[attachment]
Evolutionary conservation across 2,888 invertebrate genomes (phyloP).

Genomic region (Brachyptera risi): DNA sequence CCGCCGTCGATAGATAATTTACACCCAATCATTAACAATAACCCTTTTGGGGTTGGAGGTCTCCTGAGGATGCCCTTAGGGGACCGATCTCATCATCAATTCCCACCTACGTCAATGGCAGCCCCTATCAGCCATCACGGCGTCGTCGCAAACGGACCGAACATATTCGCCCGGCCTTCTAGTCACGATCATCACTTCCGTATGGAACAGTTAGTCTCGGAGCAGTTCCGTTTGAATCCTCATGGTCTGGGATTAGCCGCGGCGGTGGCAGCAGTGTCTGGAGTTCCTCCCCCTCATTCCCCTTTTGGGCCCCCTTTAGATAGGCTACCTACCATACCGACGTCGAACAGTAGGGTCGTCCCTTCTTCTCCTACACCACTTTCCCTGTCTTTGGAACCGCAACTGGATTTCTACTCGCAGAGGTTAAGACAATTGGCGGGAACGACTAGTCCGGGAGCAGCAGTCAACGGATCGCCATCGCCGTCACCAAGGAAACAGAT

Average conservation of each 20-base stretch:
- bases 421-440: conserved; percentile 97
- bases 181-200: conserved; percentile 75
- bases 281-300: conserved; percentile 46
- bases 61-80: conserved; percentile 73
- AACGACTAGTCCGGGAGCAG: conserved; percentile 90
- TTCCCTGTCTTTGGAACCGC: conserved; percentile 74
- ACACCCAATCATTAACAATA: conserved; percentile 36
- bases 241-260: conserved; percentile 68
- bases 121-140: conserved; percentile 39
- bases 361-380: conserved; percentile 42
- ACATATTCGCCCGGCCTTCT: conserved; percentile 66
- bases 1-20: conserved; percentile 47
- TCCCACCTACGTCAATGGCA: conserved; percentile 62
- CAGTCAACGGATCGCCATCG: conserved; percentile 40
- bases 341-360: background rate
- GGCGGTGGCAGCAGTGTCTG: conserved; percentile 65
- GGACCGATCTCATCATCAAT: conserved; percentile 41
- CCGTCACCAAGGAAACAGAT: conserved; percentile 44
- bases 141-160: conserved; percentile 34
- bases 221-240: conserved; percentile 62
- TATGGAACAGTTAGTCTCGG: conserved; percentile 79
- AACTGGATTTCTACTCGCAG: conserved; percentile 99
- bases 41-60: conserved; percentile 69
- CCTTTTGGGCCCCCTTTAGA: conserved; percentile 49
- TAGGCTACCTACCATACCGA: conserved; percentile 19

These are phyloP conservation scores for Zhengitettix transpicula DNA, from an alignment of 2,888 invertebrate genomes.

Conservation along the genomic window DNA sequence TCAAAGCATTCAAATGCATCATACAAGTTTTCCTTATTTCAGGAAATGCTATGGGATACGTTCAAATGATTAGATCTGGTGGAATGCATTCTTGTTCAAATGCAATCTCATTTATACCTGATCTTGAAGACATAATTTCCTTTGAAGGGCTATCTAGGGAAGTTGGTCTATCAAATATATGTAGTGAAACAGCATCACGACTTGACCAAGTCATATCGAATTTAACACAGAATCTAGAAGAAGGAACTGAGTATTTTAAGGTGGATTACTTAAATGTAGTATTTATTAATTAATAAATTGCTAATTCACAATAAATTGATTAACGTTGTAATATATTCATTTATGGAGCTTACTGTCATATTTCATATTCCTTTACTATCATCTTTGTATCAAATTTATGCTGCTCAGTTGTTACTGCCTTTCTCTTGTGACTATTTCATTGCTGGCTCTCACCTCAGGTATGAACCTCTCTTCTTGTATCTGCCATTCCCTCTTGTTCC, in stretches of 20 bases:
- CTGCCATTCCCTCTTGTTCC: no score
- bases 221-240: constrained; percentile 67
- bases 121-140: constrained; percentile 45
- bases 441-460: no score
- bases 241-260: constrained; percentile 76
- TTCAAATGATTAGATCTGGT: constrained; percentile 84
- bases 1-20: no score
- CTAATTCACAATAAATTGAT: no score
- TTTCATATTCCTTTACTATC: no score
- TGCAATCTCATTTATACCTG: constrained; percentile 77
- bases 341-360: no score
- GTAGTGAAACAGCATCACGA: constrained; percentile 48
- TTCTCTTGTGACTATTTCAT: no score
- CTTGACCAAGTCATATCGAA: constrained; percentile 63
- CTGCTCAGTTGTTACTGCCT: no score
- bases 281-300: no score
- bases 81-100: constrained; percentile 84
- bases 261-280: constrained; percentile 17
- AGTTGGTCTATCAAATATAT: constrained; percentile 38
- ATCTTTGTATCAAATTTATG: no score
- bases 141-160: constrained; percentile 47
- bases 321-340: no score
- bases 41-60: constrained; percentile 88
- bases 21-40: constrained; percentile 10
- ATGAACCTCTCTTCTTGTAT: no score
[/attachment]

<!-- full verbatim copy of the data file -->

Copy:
Evolutionary conservation across 2,888 invertebrate genomes (phyloP).

Genomic region (Brachyptera risi): DNA sequence CCGCCGTCGATAGATAATTTACACCCAATCATTAACAATAACCCTTTTGGGGTTGGAGGTCTCCTGAGGATGCCCTTAGGGGACCGATCTCATCATCAATTCCCACCTACGTCAATGGCAGCCCCTATCAGCCATCACGGCGTCGTCGCAAACGGACCGAACATATTCGCCCGGCCTTCTAGTCACGATCATCACTTCCGTATGGAACAGTTAGTCTCGGAGCAGTTCCGTTTGAATCCTCATGGTCTGGGATTAGCCGCGGCGGTGGCAGCAGTGTCTGGAGTTCCTCCCCCTCATTCCCCTTTTGGGCCCCCTTTAGATAGGCTACCTACCATACCGACGTCGAACAGTAGGGTCGTCCCTTCTTCTCCTACACCACTTTCCCTGTCTTTGGAACCGCAACTGGATTTCTACTCGCAGAGGTTAAGACAATTGGCGGGAACGACTAGTCCGGGAGCAGCAGTCAACGGATCGCCATCGCCGTCACCAAGGAAACAGAT

Average conservation of each 20-base stretch:
- bases 421-440: conserved; percentile 97
- bases 181-200: conserved; percentile 75
- bases 281-300: conserved; percentile 46
- bases 61-80: conserved; percentile 73
- AACGACTAGTCCGGGAGCAG: conserved; percentile 90
- TTCCCTGTCTTTGGAACCGC: conserved; percentile 74
- ACACCCAATCATTAACAATA: conserved; percentile 36
- bases 241-260: conserved; percentile 68
- bases 121-140: conserved; percentile 39
- bases 361-380: conserved; percentile 42
- ACATATTCGCCCGGCCTTCT: conserved; percentile 66
- bases 1-20: conserved; percentile 47
- TCCCACCTACGTCAATGGCA: conserved; percentile 62
- CAGTCAACGGATCGCCATCG: conserved; percentile 40
- bases 341-360: background rate
- GGCGGTGGCAGCAGTGTCTG: conserved; percentile 65
- GGACCGATCTCATCATCAAT: conserved; percentile 41
- CCGTCACCAAGGAAACAGAT: conserved; percentile 44
- bases 141-160: conserved; percentile 34
- bases 221-240: conserved; percentile 62
- TATGGAACAGTTAGTCTCGG: conserved; percentile 79
- AACTGGATTTCTACTCGCAG: conserved; percentile 99
- bases 41-60: conserved; percentile 69
- CCTTTTGGGCCCCCTTTAGA: conserved; percentile 49
- TAGGCTACCTACCATACCGA: conserved; percentile 19

These are phyloP conservation scores for Zhengitettix transpicula DNA, from an alignment of 2,888 invertebrate genomes.

Conservation along the genomic window DNA sequence TCAAAGCATTCAAATGCATCATACAAGTTTTCCTTATTTCAGGAAATGCTATGGGATACGTTCAAATGATTAGATCTGGTGGAATGCATTCTTGTTCAAATGCAATCTCATTTATACCTGATCTTGAAGACATAATTTCCTTTGAAGGGCTATCTAGGGAAGTTGGTCTATCAAATATATGTAGTGAAACAGCATCACGACTTGACCAAGTCATATCGAATTTAACACAGAATCTAGAAGAAGGAACTGAGTATTTTAAGGTGGATTACTTAAATGTAGTATTTATTAATTAATAAATTGCTAATTCACAATAAATTGATTAACGTTGTAATATATTCATTTATGGAGCTTACTGTCATATTTCATATTCCTTTACTATCATCTTTGTATCAAATTTATGCTGCTCAGTTGTTACTGCCTTTCTCTTGTGACTATTTCATTGCTGGCTCTCACCTCAGGTATGAACCTCTCTTCTTGTATCTGCCATTCCCTCTTGTTCC, in stretches of 20 bases:
- CTGCCATTCCCTCTTGTTCC: no score
- bases 221-240: constrained; percentile 67
- bases 121-140: constrained; percentile 45
- bases 441-460: no score
- bases 241-260: constrained; percentile 76
- TTCAAATGATTAGATCTGGT: constrained; percentile 84
- bases 1-20: no score
- CTAATTCACAATAAATTGAT: no score
- TTTCATATTCCTTTACTATC: no score
- TGCAATCTCATTTATACCTG: constrained; percentile 77
- bases 341-360: no score
- GTAGTGAAACAGCATCACGA: constrained; percentile 48
- TTCTCTTGTGACTATTTCAT: no score
- CTTGACCAAGTCATATCGAA: constrained; percentile 63
- CTGCTCAGTTGTTACTGCCT: no score
- bases 281-300: no score
- bases 81-100: constrained; percentile 84
- bases 261-280: constrained; percentile 17
- AGTTGGTCTATCAAATATAT: constrained; percentile 38
- ATCTTTGTATCAAATTTATG: no score
- bases 141-160: constrained; percentile 47
- bases 321-340: no score
- bases 41-60: constrained; percentile 88
- bases 21-40: constrained; percentile 10
- ATGAACCTCTCTTCTTGTAT: no score